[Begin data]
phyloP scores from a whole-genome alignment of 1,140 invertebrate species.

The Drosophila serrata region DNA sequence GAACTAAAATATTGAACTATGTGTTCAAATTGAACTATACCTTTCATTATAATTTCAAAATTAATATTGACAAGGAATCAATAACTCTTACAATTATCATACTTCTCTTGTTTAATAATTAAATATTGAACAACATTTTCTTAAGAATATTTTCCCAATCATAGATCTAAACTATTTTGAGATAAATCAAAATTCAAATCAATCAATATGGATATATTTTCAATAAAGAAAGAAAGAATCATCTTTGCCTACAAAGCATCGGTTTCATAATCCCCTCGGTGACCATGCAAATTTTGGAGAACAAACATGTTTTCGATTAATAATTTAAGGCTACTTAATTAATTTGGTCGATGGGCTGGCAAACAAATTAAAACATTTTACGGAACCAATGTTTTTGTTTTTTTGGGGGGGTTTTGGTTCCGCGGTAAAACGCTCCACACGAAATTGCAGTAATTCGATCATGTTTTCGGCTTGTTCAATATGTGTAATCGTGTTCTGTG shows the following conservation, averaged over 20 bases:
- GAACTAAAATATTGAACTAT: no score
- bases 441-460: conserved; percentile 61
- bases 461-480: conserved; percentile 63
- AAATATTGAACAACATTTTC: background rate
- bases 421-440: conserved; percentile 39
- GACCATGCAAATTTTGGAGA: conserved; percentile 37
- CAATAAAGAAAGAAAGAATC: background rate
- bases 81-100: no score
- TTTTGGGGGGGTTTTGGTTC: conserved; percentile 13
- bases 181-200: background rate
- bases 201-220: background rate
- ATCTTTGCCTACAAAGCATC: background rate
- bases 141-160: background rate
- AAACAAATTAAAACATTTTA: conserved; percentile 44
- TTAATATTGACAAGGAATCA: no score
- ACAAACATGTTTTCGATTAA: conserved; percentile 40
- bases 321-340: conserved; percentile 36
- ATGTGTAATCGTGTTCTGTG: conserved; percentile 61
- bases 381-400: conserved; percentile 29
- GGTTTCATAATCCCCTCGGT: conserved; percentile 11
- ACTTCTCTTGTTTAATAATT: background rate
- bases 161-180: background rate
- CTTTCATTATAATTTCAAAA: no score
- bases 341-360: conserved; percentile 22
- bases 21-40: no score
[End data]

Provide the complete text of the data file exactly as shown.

phyloP scores from a whole-genome alignment of 1,140 invertebrate species.

The Drosophila serrata region DNA sequence GAACTAAAATATTGAACTATGTGTTCAAATTGAACTATACCTTTCATTATAATTTCAAAATTAATATTGACAAGGAATCAATAACTCTTACAATTATCATACTTCTCTTGTTTAATAATTAAATATTGAACAACATTTTCTTAAGAATATTTTCCCAATCATAGATCTAAACTATTTTGAGATAAATCAAAATTCAAATCAATCAATATGGATATATTTTCAATAAAGAAAGAAAGAATCATCTTTGCCTACAAAGCATCGGTTTCATAATCCCCTCGGTGACCATGCAAATTTTGGAGAACAAACATGTTTTCGATTAATAATTTAAGGCTACTTAATTAATTTGGTCGATGGGCTGGCAAACAAATTAAAACATTTTACGGAACCAATGTTTTTGTTTTTTTGGGGGGGTTTTGGTTCCGCGGTAAAACGCTCCACACGAAATTGCAGTAATTCGATCATGTTTTCGGCTTGTTCAATATGTGTAATCGTGTTCTGTG shows the following conservation, averaged over 20 bases:
- GAACTAAAATATTGAACTAT: no score
- bases 441-460: conserved; percentile 61
- bases 461-480: conserved; percentile 63
- AAATATTGAACAACATTTTC: background rate
- bases 421-440: conserved; percentile 39
- GACCATGCAAATTTTGGAGA: conserved; percentile 37
- CAATAAAGAAAGAAAGAATC: background rate
- bases 81-100: no score
- TTTTGGGGGGGTTTTGGTTC: conserved; percentile 13
- bases 181-200: background rate
- bases 201-220: background rate
- ATCTTTGCCTACAAAGCATC: background rate
- bases 141-160: background rate
- AAACAAATTAAAACATTTTA: conserved; percentile 44
- TTAATATTGACAAGGAATCA: no score
- ACAAACATGTTTTCGATTAA: conserved; percentile 40
- bases 321-340: conserved; percentile 36
- ATGTGTAATCGTGTTCTGTG: conserved; percentile 61
- bases 381-400: conserved; percentile 29
- GGTTTCATAATCCCCTCGGT: conserved; percentile 11
- ACTTCTCTTGTTTAATAATT: background rate
- bases 161-180: background rate
- CTTTCATTATAATTTCAAAA: no score
- bases 341-360: conserved; percentile 22
- bases 21-40: no score